CLIMATE CHANGE ROUNDUP: Federal Commission Investigates Chicago Climate Exchange

By Published On: August 21, 2009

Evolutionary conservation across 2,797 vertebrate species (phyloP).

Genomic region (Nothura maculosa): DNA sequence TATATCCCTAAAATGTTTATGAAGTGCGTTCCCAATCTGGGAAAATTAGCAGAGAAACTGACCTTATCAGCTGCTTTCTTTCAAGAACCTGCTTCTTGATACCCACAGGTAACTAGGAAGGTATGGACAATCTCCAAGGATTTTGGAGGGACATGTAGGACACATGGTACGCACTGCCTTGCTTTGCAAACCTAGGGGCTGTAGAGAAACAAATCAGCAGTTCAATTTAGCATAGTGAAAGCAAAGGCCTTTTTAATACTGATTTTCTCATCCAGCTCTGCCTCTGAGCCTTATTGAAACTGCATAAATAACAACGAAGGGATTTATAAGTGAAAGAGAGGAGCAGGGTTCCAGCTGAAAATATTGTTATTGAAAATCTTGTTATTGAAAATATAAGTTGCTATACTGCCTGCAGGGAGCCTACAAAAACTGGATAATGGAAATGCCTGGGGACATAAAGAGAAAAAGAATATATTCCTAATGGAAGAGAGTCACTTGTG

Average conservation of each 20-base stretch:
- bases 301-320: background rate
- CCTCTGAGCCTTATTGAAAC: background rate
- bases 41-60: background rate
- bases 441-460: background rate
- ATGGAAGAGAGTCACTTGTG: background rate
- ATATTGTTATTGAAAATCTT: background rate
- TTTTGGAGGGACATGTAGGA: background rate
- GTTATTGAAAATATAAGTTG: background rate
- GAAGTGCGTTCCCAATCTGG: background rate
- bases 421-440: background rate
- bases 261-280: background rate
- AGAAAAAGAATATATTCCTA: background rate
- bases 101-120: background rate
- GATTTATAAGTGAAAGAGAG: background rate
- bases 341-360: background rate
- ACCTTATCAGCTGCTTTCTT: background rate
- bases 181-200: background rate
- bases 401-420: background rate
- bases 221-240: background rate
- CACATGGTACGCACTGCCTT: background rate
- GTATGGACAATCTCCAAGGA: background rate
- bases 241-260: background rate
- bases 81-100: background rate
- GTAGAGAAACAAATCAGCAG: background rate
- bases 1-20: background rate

Using its authority to review whether markets perform a significant price discovery function, the Commodities Futures Trading Commission August 17 said it is investigating whether the Chicago Climate Exchange is transparent enough to prevent price manipulation. Carbon offset credits are voluntarily traded in the Chicago market. “The CFTC’s significant price discovery function authority helps to promote transparency and guard against fraud, manipulation, and other abuses,” said commission chair Gary Gensler. * * * * * A Congressional investigation discovered five new letters fraudulently sent without consent to Congress on a key energy and climate vote. The new letters purported to represent elderly services organizations and senior centers. Representative Edward Markey (D-MA) released the letters August 18 as part of the Select Committee on Energy Independence and Global Warming’s ongoing investigation into the extent of fraudulent letters allegedly sent by Bonner & Associates--a so-called “astroturf” group subcontracted by the American Coalition for Clean Coal Electricity. The group allegedly sent the letters to influence members of Congress on the Waxman-Markey climate and energy bill, HR 2454, recently passed by the House. The latest five letters brings the total number of fraudulent letters to 13, now representing 9 different community groups. They were posed to appear as if they were sent by groups representing senior citizen services like the non-profit Erie Center on Health & Aging. Previous letters already made public were from the Charlottesville NAACP chapter, Creciendo Juntos, a Hispanic advocacy organization, the Jefferson Area Board on Aging, and the American Association of University Women. The letters released this week are also the first ones sent to Pennsylvania Representatives Kathy Dahlkemper (D-PA) and Christopher Carney (D-PA), along with Tom Perriello (D-VA). * * * * * Reconstructions of past hurricane activity in the Atlantic Ocean indicate that the most active hurricane period in the past was during the “Medieval Climate Anomaly,” a warm period about a thousand years ago. During that period, climate conditions created a “perfect storm” of cold La Niña-like conditions in the eastern Pacific Ocean combined with warm tropical Atlantic waters, according to an article published August 13 in Nature. “Hurricane activity since the mid-1990s is the highest in the historical record, but that only goes back a little more than a century and is most accurate since the advent of air travel and satellites in recent decades,” said Michael E. Mann, professor of meteorology at Penn State University. “It is therefore difficult to assess if the recent increase in hurricane activity is in fact unusual.” Mann, worked with researchers at the University of Massachusetts and Woods Hole Oceanographic Institution on the study. Despite uncertainty, he concluded that “the ‘paleodata’ support the contention that greenhouse warming may increase the frequency of Atlantic tropical storms.” Storms may be not only stronger, he said, but more numerous during warm periods. The National Science Foundation and the Bermuda Institute for Ocean Sciences supported this work.

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